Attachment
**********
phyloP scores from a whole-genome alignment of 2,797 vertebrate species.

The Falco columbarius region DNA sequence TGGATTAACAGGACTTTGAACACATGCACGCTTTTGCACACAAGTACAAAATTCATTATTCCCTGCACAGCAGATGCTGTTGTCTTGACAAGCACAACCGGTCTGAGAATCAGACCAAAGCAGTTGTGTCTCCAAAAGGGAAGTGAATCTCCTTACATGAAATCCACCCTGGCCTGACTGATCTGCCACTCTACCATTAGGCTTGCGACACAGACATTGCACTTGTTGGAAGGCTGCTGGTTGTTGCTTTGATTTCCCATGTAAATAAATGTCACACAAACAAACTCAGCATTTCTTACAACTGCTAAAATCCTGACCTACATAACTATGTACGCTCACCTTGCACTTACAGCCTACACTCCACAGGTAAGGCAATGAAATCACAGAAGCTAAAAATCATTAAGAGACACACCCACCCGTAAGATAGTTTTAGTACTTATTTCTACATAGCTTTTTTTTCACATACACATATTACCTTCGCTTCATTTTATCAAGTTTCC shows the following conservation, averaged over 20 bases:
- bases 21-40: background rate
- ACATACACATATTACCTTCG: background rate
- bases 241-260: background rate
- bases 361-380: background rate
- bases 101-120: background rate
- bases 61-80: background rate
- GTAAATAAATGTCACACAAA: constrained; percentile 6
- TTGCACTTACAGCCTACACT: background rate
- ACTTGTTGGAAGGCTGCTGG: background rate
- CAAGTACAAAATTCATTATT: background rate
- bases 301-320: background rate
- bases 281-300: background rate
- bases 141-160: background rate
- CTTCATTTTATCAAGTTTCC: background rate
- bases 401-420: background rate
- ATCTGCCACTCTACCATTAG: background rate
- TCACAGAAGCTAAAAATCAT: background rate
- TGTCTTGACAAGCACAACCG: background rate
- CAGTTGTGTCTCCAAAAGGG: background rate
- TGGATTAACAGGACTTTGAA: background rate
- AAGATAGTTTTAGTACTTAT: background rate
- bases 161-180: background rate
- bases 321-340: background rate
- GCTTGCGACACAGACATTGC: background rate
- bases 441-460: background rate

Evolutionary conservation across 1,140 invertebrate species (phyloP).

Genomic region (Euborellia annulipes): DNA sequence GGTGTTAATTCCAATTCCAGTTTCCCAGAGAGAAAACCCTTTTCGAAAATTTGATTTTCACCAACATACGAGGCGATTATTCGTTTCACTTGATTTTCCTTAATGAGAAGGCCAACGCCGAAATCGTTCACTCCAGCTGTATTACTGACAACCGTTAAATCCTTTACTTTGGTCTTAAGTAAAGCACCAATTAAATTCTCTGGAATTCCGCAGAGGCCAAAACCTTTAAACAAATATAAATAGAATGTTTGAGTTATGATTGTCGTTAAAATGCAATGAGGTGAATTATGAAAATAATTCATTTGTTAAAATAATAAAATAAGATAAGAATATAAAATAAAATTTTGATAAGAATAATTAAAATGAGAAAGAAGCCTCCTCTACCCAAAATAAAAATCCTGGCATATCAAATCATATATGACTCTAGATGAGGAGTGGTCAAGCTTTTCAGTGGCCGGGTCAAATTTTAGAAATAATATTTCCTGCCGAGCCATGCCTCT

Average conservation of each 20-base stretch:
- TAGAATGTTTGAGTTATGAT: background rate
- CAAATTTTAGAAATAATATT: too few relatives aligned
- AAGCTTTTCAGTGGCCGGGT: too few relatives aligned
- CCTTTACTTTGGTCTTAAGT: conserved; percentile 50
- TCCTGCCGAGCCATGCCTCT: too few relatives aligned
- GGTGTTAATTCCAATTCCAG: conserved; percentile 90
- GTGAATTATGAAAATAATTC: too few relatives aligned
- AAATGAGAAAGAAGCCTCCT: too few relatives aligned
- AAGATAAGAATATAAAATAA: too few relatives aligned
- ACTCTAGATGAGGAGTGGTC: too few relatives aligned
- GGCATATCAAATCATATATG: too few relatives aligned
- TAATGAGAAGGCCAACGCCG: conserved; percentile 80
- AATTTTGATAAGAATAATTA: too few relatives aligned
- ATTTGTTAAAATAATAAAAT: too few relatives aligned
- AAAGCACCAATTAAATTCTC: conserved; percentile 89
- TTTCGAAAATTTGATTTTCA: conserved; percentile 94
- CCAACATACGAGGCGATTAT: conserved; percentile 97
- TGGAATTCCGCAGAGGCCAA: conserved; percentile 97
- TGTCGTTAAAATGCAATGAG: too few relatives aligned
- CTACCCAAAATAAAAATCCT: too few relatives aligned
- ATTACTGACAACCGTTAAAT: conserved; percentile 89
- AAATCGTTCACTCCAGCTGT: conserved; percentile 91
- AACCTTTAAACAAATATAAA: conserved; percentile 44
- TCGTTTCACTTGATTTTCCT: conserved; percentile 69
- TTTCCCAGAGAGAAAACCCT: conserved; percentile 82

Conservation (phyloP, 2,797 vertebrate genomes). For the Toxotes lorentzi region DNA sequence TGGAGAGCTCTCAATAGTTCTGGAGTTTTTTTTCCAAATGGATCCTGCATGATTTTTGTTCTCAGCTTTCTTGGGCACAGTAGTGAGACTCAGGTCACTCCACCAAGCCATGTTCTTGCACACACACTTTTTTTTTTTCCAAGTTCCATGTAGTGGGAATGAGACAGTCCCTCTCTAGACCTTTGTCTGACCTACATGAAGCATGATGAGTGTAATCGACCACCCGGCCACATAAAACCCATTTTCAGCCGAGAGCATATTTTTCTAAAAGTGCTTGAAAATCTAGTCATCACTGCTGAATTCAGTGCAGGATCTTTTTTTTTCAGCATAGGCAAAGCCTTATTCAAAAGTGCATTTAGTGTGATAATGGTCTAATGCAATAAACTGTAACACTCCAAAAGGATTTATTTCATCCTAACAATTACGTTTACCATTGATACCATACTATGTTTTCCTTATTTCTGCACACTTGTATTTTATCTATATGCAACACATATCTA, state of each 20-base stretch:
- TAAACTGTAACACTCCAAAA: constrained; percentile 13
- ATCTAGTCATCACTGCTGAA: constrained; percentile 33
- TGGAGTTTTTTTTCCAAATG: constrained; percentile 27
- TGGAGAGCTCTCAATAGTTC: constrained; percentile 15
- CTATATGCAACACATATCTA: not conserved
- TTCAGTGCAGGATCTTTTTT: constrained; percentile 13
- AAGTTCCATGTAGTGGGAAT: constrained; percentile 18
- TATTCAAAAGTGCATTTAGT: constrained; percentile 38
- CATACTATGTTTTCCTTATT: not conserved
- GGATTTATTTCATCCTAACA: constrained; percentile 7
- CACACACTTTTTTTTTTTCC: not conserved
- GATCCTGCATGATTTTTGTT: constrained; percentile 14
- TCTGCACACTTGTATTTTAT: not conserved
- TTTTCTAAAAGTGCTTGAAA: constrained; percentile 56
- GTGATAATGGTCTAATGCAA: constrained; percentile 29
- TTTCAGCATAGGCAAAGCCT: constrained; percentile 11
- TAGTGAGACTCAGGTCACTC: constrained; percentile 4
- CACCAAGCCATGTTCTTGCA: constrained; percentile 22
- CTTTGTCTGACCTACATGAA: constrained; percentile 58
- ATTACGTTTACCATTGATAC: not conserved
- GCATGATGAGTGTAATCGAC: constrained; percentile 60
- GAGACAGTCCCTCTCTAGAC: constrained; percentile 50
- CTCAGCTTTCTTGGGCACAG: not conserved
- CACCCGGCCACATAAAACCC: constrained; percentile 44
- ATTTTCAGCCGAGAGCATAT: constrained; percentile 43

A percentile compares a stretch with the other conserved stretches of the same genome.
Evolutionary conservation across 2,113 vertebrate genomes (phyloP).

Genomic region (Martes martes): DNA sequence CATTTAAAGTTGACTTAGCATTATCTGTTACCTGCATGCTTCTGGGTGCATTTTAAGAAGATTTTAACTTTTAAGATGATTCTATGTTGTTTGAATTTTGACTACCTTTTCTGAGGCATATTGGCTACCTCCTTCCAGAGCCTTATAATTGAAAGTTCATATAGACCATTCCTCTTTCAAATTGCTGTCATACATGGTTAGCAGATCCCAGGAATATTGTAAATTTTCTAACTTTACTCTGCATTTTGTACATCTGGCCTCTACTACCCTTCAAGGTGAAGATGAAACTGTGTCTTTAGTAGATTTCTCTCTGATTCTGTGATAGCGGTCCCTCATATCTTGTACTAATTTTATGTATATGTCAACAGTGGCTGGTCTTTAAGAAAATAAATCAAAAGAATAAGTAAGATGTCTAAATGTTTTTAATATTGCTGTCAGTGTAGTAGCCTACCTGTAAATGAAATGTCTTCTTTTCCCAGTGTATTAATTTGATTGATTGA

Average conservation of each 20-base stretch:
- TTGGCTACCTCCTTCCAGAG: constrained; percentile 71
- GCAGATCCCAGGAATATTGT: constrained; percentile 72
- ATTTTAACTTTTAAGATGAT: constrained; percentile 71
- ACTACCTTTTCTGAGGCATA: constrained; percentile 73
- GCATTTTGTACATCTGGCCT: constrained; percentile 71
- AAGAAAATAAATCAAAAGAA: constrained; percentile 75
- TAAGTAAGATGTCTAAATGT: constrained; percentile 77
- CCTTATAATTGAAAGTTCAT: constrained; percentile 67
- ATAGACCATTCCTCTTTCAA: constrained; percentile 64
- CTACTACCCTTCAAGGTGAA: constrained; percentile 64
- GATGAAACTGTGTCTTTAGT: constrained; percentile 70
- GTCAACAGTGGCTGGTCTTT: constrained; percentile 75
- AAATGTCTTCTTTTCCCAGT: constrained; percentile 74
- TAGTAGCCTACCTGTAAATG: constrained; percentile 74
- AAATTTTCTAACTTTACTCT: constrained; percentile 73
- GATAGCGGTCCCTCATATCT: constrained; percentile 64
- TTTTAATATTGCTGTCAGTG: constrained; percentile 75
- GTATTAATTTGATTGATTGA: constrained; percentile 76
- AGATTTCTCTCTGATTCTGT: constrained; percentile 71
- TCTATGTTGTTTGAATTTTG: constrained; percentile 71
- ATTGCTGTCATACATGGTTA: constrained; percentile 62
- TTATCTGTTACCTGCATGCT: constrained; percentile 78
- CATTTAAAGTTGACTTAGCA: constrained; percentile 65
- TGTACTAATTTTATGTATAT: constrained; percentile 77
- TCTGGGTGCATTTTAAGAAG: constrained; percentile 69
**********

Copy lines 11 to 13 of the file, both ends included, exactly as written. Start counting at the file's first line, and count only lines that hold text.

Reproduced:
- ACTTGTTGGAAGGCTGCTGG: background rate
- CAAGTACAAAATTCATTATT: background rate
- bases 301-320: background rate